It’s not an easy thing and it’s very, very difficult to find work there. I wouldn’t trade it for anything, it was a great experience and I initially expected to stay there forever, but it became financially very difficult and it was better to move back. I got to know some music scenes there and it’s like any big cit: I think there’s many different things going on. You could follow what was happening in different clubs in one city and it’s not necessarily all related, so I got to know some but not that much really.

I didn’t do out at night [often] and when I did go out it was to go out and play. During the first five years I was there I was still going out and touring, and not just in Italy. It was really hard to try and get to know the scene there but I got to know some musicians and some people who didn’t even live in Rome. There was a guy from Napoli who sings in Napolitano and he was somebody that I got along with very well and played a little bit with. His name is Francesco DiBella, and it really was a lot of random things that happened.

It’s people you become friends with, just like you do in your own scenes at home. I did get to know some different musicians in Rome but most of these friends came from random interactions. I didn’t go out a lot at night so I didn’t get to know that much of what was going on.

RD: Now since you’ve been back in DC, there’s a certain guy in the White House who has been dividing a lot of people, to say the least, while also saying a lot of outlandish and offensive things. How has it been in Washington, DC, since Donald Trump has been president? Are people there more on edge? Do you see a lot more people doing a lot more organizing when it comes to activism and protesting? How has it been living in DC these days?

JL: There was a lot of marches that we went down to last year but lately there hasn’t been anything happening for a little while. There is definitely a lot more of what I remember with somebody coming into the White House and a lot of reaction to it. There’s a lot of people just gathering and it’s going to continue going on. I’ve seen the area around the White House get blocked from traffic and now it’s only foot traffic and I’ve seen that traffic blocked. It went from where we were gathering between the White House and the back of the White House in Lafayette Park.

People would gather there and then march to the front of the Trump Hotel, and I’ve also seen that area get shut down. It’s more like seeing him set up the barriers more than in the past then I’ve ever seen in this city. It’s all slowly changed over time since September 11. Overall, I think most people are pretty flabbergasted by the fact that this type of person is the president of the country. The office of president was already coming into question before because of the feeling of, “What does this do and how are things getting done?”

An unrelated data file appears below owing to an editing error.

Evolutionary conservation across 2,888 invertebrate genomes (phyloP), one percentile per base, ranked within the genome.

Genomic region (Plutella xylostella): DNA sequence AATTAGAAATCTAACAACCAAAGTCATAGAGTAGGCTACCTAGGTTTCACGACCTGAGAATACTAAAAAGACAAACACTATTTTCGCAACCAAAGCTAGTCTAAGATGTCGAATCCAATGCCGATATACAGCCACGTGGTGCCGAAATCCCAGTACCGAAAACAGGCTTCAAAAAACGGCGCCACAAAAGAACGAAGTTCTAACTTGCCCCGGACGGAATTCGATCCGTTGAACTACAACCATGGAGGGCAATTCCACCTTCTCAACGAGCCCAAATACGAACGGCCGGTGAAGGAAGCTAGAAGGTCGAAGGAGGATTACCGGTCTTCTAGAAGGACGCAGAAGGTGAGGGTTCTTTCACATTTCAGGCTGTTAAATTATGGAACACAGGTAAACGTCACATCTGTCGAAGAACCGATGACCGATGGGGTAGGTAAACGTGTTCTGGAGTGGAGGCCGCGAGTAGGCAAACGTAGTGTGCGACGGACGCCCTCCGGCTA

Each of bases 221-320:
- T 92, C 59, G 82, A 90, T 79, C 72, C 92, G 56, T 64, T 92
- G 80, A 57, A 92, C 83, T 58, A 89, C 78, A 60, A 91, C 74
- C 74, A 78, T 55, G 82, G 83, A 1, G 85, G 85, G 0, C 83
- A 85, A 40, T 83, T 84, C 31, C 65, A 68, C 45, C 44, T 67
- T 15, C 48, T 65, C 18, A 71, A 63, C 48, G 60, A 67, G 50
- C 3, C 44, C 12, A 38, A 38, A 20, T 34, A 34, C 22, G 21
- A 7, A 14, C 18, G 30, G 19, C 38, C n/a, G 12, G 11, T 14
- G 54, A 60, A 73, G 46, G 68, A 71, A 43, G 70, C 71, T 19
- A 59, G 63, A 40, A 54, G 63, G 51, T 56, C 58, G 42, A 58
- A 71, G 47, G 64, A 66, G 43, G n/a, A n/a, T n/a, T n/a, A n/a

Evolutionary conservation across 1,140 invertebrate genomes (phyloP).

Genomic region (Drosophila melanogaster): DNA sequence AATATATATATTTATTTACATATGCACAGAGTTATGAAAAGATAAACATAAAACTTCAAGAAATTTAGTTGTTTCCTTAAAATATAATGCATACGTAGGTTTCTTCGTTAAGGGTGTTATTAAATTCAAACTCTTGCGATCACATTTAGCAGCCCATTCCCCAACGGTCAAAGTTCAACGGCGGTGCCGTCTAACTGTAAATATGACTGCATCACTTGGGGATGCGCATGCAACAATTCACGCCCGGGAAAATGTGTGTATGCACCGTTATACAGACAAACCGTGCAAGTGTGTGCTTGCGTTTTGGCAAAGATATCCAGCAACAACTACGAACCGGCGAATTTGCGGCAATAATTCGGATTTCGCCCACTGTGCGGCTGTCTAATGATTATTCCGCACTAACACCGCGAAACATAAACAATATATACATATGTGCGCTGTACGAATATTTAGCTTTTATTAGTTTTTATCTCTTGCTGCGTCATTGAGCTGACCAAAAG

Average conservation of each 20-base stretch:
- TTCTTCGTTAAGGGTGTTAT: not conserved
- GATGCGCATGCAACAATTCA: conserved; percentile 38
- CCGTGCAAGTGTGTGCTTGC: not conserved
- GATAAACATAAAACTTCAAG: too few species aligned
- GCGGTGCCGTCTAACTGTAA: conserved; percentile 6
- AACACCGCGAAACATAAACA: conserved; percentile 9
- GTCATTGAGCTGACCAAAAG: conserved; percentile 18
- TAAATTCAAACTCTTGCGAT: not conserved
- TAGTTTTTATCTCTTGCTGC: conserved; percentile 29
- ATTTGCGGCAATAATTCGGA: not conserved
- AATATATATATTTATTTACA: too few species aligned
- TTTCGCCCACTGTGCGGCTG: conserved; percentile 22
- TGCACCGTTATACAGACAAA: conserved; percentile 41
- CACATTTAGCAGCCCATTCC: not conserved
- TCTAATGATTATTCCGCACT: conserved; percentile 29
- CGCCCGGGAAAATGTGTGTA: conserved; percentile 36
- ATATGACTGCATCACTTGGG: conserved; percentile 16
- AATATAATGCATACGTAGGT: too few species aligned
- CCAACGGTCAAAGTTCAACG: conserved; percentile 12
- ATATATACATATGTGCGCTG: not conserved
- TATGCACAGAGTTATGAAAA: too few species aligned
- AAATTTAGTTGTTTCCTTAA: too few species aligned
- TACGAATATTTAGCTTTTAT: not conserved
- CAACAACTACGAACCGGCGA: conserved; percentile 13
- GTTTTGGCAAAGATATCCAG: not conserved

It’s clear that things don’t work the way they should. There doesn’t seem to be a whole lot of respect for the office, especially now. The person in office doesn’t seem to give it much respect. There’s so much to be said about it that I don’t even know where to begin. I don’t know what to make of politics, anyway, because I think a lot of it is keeping the majority of people at a distance from whatever the power is that’s in office, whether if it’s Democrat or Republican, and now it’s 1,000 times worse is all I can say.

RD: I totally agree with everything you’ve said and it’s strange how certain points of the city are sealed off now. With The Messthetics, do you guys plan on heading into the studio to record an album later in the year?

JL: It’s already taken place. We recorded last summer in the place that we’ve practiced, because that’s Brendan’s studio space where he does a lot of his soundtrack work. He already had it set up to record and to get things sounding great, so it seemed unnecessary to have to book time in the studio. We just got down to business and set aside time to get songs done as we could. We were done by August or September with the recording, and there should be a record out on Dischord Records sometime before April.